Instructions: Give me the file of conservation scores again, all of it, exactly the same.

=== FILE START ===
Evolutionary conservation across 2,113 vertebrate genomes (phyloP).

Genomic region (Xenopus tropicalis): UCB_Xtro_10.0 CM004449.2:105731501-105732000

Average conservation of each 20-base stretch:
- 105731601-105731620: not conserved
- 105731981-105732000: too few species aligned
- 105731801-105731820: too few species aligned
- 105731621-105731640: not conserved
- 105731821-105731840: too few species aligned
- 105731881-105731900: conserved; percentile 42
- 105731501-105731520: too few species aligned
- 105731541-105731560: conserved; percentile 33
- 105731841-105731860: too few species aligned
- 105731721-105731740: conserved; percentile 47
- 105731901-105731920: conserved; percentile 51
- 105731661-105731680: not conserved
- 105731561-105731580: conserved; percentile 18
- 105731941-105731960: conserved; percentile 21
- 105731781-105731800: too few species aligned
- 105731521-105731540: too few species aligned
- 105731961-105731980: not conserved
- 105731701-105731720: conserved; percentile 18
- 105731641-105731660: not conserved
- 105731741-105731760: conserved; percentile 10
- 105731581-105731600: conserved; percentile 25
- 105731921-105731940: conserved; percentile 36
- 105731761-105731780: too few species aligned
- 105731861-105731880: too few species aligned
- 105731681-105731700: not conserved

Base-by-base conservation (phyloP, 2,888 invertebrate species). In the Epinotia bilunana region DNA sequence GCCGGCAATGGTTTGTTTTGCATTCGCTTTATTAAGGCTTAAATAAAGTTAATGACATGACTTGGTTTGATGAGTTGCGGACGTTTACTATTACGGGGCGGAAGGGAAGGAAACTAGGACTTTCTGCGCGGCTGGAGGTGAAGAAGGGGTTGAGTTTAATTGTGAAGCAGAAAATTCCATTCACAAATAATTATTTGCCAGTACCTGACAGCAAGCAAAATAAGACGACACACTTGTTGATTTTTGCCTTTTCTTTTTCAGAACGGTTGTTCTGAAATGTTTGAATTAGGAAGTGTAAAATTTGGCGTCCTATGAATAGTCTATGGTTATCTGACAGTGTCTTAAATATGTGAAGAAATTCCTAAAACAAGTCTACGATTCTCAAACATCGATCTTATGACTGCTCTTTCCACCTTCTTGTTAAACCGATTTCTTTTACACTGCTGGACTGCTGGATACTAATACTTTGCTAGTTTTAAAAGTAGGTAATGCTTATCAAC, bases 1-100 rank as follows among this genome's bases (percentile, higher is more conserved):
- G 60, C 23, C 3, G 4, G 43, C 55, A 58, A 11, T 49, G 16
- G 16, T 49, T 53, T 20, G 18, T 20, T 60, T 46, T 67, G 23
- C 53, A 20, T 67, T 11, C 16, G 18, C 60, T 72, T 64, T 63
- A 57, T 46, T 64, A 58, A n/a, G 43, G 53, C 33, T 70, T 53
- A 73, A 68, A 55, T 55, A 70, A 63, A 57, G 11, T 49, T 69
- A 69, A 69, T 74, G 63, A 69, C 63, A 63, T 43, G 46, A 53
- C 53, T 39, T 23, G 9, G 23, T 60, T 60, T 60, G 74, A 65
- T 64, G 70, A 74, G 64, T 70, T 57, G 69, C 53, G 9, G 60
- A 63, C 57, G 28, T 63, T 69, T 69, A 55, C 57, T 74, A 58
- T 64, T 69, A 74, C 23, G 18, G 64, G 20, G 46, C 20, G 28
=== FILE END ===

Evolutionary conservation across 2,113 vertebrate genomes (phyloP).

Genomic region (Xenopus tropicalis): UCB_Xtro_10.0 CM004449.2:105731501-105732000

Average conservation of each 20-base stretch:
- 105731601-105731620: not conserved
- 105731981-105732000: too few species aligned
- 105731801-105731820: too few species aligned
- 105731621-105731640: not conserved
- 105731821-105731840: too few species aligned
- 105731881-105731900: conserved; percentile 42
- 105731501-105731520: too few species aligned
- 105731541-105731560: conserved; percentile 33
- 105731841-105731860: too few species aligned
- 105731721-105731740: conserved; percentile 47
- 105731901-105731920: conserved; percentile 51
- 105731661-105731680: not conserved
- 105731561-105731580: conserved; percentile 18
- 105731941-105731960: conserved; percentile 21
- 105731781-105731800: too few species aligned
- 105731521-105731540: too few species aligned
- 105731961-105731980: not conserved
- 105731701-105731720: conserved; percentile 18
- 105731641-105731660: not conserved
- 105731741-105731760: conserved; percentile 10
- 105731581-105731600: conserved; percentile 25
- 105731921-105731940: conserved; percentile 36
- 105731761-105731780: too few species aligned
- 105731861-105731880: too few species aligned
- 105731681-105731700: not conserved

Base-by-base conservation (phyloP, 2,888 invertebrate species). In the Epinotia bilunana region DNA sequence GCCGGCAATGGTTTGTTTTGCATTCGCTTTATTAAGGCTTAAATAAAGTTAATGACATGACTTGGTTTGATGAGTTGCGGACGTTTACTATTACGGGGCGGAAGGGAAGGAAACTAGGACTTTCTGCGCGGCTGGAGGTGAAGAAGGGGTTGAGTTTAATTGTGAAGCAGAAAATTCCATTCACAAATAATTATTTGCCAGTACCTGACAGCAAGCAAAATAAGACGACACACTTGTTGATTTTTGCCTTTTCTTTTTCAGAACGGTTGTTCTGAAATGTTTGAATTAGGAAGTGTAAAATTTGGCGTCCTATGAATAGTCTATGGTTATCTGACAGTGTCTTAAATATGTGAAGAAATTCCTAAAACAAGTCTACGATTCTCAAACATCGATCTTATGACTGCTCTTTCCACCTTCTTGTTAAACCGATTTCTTTTACACTGCTGGACTGCTGGATACTAATACTTTGCTAGTTTTAAAAGTAGGTAATGCTTATCAAC, bases 1-100 rank as follows among this genome's bases (percentile, higher is more conserved):
- G 60, C 23, C 3, G 4, G 43, C 55, A 58, A 11, T 49, G 16
- G 16, T 49, T 53, T 20, G 18, T 20, T 60, T 46, T 67, G 23
- C 53, A 20, T 67, T 11, C 16, G 18, C 60, T 72, T 64, T 63
- A 57, T 46, T 64, A 58, A n/a, G 43, G 53, C 33, T 70, T 53
- A 73, A 68, A 55, T 55, A 70, A 63, A 57, G 11, T 49, T 69
- A 69, A 69, T 74, G 63, A 69, C 63, A 63, T 43, G 46, A 53
- C 53, T 39, T 23, G 9, G 23, T 60, T 60, T 60, G 74, A 65
- T 64, G 70, A 74, G 64, T 70, T 57, G 69, C 53, G 9, G 60
- A 63, C 57, G 28, T 63, T 69, T 69, A 55, C 57, T 74, A 58
- T 64, T 69, A 74, C 23, G 18, G 64, G 20, G 46, C 20, G 28